The effects of bisphenol A on infants and children are particularly dangerous. The earlier the stress occurs, the more fatal the damage is, because embryos can only break down the substance very slowly. Children can suffer from developmental disorders of the brain and other organs when exposed to BPA. Disturbed early brain development can in turn have an impact on behavior or learning ability. Because the pollutant is passed on from mother to embryo, you should pay attention to BPA-free drinking bottles and other products without BPA, especially during pregnancy.

What can I do about BPA?

In fact, it is often read that the effect of BPA on the human body or the environment is still insufficiently researched and controversial - but what this means needs to be explained in more detail: studies into its harmfulness are often carried out or funded by industry. They come to the relevant conclusion that the average amount of bisphenol A consumed is not enough to harm health. This is contradicted by numerous studies that were carried out independently of economic authorities and all warn of an acute danger.

One thing is certain: the use of BPA has consequences that we are not currently fully aware of. The topic has now reached large parts of society. For example, in Canada and the USA, policies have been put in place to reduce the risk of harm from the substance. The EU has banned the production of baby bottles containing BPA since 2011. A law that cannot, however, provide comprehensive protection against BPA.

It is up to you to inform yourself and avoid the corresponding products when purchasing them. It is difficult to exclude the use of BPA in plastics. However, in many cases there are sensible alternatives to plastics, e.g. glass cans instead of cans. Or just the FLSK instead of the conventional plastic bottle. Consuming consciously and informedly is something everyone can do to combat BPA.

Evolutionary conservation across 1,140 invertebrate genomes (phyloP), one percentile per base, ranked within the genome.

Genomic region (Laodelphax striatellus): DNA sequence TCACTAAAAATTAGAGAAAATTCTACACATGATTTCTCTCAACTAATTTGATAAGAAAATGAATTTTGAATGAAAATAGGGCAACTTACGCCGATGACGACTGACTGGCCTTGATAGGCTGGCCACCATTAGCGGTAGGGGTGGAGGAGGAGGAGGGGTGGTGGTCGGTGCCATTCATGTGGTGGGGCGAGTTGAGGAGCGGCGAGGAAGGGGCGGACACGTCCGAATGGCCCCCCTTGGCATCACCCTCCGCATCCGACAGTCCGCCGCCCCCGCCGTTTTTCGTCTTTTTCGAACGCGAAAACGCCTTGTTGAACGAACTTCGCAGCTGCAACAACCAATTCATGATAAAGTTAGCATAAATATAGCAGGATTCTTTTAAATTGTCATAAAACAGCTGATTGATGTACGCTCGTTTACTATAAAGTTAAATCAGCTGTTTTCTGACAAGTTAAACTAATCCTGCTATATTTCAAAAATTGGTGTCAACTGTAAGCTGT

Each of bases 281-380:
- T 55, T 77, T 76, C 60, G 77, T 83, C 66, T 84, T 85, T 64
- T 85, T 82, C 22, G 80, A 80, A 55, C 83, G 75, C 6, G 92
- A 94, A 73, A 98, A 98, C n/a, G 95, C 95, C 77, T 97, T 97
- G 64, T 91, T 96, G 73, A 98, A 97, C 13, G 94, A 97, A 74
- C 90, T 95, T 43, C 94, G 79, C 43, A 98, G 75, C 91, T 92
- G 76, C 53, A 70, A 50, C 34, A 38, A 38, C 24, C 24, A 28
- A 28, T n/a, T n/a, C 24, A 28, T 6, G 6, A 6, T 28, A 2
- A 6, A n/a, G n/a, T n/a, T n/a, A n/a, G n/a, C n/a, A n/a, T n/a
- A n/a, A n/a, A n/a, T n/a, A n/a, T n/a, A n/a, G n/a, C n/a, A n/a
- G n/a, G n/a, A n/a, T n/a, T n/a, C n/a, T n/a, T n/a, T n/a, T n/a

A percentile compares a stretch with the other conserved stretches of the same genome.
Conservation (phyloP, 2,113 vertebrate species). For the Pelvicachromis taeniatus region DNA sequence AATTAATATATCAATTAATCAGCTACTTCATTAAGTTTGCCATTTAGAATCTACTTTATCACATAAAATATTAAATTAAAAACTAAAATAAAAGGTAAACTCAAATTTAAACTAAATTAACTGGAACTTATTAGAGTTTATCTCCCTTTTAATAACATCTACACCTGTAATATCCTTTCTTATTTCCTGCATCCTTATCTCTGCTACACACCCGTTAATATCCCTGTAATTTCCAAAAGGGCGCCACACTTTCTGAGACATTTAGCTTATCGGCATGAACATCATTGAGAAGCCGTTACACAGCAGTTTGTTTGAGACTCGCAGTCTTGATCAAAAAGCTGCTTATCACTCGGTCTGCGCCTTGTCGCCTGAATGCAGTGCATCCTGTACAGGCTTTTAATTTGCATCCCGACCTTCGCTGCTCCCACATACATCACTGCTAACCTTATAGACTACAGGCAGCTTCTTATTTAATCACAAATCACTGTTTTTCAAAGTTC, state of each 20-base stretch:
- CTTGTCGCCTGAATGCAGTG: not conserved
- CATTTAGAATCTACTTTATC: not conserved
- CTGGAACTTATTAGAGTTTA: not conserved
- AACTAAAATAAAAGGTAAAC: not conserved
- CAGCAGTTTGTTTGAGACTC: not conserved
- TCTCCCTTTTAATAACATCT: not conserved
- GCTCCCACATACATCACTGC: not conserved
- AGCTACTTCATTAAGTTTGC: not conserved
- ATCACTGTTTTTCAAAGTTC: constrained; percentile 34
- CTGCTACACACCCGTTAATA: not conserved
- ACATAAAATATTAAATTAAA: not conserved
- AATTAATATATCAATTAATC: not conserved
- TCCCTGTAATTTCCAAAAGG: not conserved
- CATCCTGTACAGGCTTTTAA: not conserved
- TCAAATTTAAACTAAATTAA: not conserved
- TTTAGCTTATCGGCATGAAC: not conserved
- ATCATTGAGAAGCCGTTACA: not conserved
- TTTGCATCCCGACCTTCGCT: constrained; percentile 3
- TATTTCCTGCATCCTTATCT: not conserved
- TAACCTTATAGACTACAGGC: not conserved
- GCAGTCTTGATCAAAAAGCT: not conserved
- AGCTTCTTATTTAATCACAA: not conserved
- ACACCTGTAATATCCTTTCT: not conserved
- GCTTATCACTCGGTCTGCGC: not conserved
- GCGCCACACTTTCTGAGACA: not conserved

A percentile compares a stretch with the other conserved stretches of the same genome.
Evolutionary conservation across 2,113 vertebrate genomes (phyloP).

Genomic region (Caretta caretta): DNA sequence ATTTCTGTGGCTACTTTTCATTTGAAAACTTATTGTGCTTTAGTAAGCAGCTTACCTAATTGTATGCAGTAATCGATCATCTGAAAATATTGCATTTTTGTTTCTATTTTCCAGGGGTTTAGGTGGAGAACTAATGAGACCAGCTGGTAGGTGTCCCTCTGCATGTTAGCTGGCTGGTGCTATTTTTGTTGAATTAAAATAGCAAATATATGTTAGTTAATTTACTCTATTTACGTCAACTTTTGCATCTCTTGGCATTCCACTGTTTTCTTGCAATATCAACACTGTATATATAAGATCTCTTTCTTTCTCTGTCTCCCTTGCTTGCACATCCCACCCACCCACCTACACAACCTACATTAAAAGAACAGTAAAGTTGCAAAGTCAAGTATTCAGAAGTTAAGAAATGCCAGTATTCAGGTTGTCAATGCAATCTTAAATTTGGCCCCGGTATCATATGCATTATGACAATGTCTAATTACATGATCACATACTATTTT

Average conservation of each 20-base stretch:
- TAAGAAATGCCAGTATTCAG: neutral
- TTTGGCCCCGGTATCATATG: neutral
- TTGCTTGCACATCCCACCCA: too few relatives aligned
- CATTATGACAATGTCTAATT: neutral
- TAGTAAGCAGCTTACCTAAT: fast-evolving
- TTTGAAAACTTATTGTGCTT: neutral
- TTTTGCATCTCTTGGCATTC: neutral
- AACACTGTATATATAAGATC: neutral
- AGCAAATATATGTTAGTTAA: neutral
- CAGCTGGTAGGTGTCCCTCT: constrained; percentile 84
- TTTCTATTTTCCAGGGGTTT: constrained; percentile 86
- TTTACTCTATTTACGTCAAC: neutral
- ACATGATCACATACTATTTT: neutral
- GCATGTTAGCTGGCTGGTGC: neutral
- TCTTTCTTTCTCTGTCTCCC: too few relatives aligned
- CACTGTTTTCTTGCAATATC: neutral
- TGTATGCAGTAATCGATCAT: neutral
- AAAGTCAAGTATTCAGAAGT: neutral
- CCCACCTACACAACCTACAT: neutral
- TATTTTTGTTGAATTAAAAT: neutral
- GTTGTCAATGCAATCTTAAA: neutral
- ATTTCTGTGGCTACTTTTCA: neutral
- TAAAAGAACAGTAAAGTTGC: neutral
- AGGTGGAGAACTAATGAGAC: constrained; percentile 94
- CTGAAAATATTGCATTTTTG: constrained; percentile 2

BPA-free drinking bottles.

BPA is harmful to you, your family and the environment, that much is clear. But what are the alternatives? There are several materials on the market that are used to make BPA-free drinking bottles. You can find an overview of these materials here .

This much can be said: The food-safe type 304 stainless steel is particularly hygienic and germ-repellent. Bottles made from this material impress with their long durability, uncomplicated handling and low weight. You do not need an internal coating because stainless steel is acid-resistant, tasteless and odorless. The material is also shatterproof and does not contain any harmful substances.

FLSK – with high-quality stainless steel against BPA.

You know the FLSK as a stylish and functional insulated bottle. But did you also know that you are practicing health care on a daily basis? The FLSK is made of 100% high-quality type 304 stainless steel, which is completely BPA-free. This is particularly important with thermal bottles, as the pollutant dissolves particularly quickly in hot liquid. In addition, a drinking bottle containing BPA releases more of the chemical into the liquid the longer it is in contact with it.

With the FLSK you can prevent yourself from unknowingly consuming bisphenol A through your morning coffee on the way to work or the soda to refresh yourself during exercise. You can also give the FLSK to your child at school or kindergarten without any concerns. No matter what drink, what temperature or how long – the BPA-free FLSK drinking bottle does not release any harmful substances into the drink. Set an example against BPA and for your well-being with the FLSK.